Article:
Warriors dethrone Cavaliers for second title in three years
The Warriors defeated the Cleveland Cavaliers 129-120 in Game 5 of the NBA Finals, clinching their second title in three years and their fifth in team history, avenging the loss to Cleveland after blowing a 3-1 lead a year ago.
Durant led Golden State with 39 points, seven rebounds and five assists and was named NBA Finals MVP in a unanimous vote. He scored 30 or more points in all five Finals games.
“I couldn’t sleep for two days,” Durant told reporter Doris Burke. “I was anxious. I was jittery. I just wanted to lay it all out there.”
Following Monday’s win, he embraced his mother, Wanda Durant, on the court.
“I’m proud of you, son,” she said.
Said Stephen Curry of his teammate: “The way that he embraced the opportunity in The Finals, it was unbelievable.”
Durant: ‘It’s all about the group’
This was the first time in NBA history the same two teams met in the NBA Finals for a third straight time. The Warriors won the title in 2015 in six games, while the Cavaliers dramatically won in 2016 in seven, becoming the first team in NBA history to win a series trailing 3-1.
Durant, who famously called his mom the “real MVP” when he won the NBA MVP Award in 2014, knew what it felt like to lose a 3-1 lead — and losing to LeBron James. In the 2012 NBA Finals, Durant was playing for the Oklahoma City Thunder and lost to James — who was then with the Miami Heat — in five games.
After the Cavaliers won the title in 2016, Golden State’s focus turned to a player who wasn’t in the NBA Finals: Durant. He was entering free agency after the Thunder gave away a 3-1 lead against the Warriors in the Western Conference finals. It spurred the most frenzy surrounding an NBA free agent decision since James announced in 2014 that he would return to the Cavaliers after spending four seasons with the Heat.
With a superstar in Durant teaming with another in Curry — as well as with Draymond Green and Klay Thompson — it made Golden State a super team. The only unknown was if the team chemistry would be disrupted with Durant’s addition.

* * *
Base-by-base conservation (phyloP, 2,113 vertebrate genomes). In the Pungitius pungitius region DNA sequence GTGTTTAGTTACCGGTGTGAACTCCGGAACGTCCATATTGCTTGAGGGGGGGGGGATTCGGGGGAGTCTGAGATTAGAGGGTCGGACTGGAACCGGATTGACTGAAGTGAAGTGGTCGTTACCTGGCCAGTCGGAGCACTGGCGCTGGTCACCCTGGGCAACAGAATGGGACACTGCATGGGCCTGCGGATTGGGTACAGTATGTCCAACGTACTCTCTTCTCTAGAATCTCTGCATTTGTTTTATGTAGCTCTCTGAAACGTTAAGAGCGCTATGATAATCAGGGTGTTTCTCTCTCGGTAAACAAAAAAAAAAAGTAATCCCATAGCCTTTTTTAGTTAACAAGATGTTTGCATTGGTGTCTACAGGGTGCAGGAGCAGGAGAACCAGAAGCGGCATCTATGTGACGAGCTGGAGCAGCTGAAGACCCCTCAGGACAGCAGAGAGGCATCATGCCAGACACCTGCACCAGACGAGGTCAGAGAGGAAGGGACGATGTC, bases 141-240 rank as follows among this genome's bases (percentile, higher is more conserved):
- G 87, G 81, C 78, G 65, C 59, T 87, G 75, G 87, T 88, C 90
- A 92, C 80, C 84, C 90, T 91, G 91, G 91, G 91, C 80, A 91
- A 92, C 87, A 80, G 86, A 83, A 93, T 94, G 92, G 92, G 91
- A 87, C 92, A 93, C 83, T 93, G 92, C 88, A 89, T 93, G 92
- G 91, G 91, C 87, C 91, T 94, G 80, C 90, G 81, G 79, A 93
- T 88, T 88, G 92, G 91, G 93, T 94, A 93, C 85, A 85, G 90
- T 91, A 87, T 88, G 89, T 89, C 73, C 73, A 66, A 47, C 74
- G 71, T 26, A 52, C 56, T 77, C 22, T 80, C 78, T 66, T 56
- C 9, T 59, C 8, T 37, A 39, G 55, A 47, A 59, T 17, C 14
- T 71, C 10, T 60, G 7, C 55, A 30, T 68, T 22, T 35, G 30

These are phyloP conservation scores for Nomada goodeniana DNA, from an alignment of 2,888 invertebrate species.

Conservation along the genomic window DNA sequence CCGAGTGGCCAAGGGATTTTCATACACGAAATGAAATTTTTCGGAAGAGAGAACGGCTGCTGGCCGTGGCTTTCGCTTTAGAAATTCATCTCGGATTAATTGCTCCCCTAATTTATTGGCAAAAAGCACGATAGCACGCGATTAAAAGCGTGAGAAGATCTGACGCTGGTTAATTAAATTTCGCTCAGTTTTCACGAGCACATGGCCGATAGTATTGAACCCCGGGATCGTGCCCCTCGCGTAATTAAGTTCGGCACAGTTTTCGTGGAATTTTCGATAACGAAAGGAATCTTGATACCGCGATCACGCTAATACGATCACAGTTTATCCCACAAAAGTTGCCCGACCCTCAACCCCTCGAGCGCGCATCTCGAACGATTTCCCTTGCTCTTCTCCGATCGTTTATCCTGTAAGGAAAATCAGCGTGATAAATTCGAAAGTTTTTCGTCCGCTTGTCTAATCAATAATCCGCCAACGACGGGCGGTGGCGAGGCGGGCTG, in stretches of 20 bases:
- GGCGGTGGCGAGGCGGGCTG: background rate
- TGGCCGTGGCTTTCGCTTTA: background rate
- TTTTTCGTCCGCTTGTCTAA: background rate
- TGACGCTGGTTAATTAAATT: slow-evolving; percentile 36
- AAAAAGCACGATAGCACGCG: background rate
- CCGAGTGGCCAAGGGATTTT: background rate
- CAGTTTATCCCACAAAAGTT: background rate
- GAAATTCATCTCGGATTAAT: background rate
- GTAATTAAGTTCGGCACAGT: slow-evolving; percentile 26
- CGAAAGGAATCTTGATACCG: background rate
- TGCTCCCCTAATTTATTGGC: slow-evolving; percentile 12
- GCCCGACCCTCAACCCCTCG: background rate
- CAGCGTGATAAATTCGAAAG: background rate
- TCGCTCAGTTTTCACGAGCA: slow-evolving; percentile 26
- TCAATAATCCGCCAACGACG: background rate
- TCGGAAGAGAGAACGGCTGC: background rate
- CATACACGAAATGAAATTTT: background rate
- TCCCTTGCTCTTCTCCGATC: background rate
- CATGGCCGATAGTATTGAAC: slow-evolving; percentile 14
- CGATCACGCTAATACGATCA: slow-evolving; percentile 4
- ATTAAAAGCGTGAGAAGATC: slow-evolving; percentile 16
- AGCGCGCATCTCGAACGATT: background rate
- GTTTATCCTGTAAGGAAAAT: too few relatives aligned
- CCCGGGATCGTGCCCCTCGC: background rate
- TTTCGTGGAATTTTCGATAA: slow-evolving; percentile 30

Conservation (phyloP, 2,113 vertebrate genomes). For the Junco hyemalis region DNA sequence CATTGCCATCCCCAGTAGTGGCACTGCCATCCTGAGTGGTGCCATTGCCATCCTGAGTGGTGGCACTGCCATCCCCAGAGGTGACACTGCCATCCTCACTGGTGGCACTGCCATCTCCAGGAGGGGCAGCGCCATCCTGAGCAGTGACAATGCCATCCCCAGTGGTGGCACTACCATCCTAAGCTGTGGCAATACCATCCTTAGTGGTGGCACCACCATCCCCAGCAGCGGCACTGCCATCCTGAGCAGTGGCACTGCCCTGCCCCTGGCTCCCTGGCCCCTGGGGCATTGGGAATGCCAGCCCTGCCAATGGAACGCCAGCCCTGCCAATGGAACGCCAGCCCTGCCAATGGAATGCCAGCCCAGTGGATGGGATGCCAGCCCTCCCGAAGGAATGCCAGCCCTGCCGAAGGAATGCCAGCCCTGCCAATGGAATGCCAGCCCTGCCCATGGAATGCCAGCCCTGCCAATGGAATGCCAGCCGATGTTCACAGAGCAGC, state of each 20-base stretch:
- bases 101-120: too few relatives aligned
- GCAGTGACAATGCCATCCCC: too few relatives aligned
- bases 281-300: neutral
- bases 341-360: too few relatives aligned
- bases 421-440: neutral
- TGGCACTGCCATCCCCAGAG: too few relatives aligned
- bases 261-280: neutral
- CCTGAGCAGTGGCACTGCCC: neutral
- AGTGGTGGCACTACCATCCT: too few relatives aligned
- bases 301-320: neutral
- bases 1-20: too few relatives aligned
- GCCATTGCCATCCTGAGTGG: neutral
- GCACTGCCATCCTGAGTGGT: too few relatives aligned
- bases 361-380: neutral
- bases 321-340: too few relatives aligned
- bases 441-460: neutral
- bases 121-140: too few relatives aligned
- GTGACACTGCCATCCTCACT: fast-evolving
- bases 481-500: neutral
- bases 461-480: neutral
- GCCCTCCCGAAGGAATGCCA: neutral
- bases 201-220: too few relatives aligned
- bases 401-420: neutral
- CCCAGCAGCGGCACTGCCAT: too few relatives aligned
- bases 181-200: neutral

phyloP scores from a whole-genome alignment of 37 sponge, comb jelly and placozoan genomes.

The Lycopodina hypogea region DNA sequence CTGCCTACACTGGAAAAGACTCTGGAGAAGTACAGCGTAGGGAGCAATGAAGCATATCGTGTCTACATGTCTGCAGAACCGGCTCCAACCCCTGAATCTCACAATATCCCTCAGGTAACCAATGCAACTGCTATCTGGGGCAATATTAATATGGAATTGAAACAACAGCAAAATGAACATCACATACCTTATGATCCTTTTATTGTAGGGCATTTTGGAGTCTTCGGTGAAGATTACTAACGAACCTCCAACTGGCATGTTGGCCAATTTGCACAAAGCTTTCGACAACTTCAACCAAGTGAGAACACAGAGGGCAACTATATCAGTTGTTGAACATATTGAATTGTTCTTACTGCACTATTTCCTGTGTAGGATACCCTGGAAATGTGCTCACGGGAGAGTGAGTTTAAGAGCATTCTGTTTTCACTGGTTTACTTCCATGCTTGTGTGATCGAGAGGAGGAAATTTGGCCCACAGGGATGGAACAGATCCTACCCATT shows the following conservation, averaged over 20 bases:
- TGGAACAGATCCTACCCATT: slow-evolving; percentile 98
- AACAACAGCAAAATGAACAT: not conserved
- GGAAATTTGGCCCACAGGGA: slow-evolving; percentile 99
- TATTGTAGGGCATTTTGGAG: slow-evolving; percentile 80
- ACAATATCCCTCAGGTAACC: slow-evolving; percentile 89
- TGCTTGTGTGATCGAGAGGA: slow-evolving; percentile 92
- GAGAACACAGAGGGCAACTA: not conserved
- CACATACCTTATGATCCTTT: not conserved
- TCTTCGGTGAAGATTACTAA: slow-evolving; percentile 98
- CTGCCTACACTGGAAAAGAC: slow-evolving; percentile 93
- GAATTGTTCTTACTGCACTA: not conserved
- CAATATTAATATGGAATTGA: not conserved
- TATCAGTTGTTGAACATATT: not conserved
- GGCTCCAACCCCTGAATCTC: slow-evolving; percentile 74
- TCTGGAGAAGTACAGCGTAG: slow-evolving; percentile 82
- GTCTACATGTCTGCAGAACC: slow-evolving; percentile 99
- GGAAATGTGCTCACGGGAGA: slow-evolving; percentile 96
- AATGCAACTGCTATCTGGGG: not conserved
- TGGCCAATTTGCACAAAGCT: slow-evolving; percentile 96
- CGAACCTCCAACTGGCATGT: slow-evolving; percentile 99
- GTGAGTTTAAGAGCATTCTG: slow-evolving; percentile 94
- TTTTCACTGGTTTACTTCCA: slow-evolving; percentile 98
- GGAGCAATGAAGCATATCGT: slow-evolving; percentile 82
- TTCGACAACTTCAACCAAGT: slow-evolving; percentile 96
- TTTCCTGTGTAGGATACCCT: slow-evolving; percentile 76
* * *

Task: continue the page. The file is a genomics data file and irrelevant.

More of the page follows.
The answer: An emphatic no. The group was close to unstoppable in the regular season and postseason. While the Warriors didn’t surpass their NBA record of 73 regular-season from 2016 (they settled for 67 this year), they still had the NBA’s best regular-season record. Golden State went 16-1 in this year’s playoffs, good for the highest winning percentage (.941) in a single postseason, surpassing the Los Angeles Lakers from 2001 (15-1, .938). Twelve of the Warriors’ 16 playoff wins this postseason were by double digits.
Not only could Durant coexist with Curry and the rest of the Warriors, but they also thrived.
“I hear all the narratives throughout the season that I was joining, I was hopping on bandwagons, I was letting everybody else do the work,” Durant said. “But then that was far from the truth. I came in and tried to help my team. Like I said, tried to be myself, be aggressive and sacrifice as well.
“There’s some games I might not get shots, as many shots as I’m used to getting. Some games where Steph is going to go off and hit 13 threes or Klay might hit 60 or Draymond might get a triple-double with no points. But nobody cared, as long as we won. Andre Iguodala, who is right there, he continued to preach that every single day. It’s all about the group. If your intentions are good, then that means as a team that we’re moving in the right direction.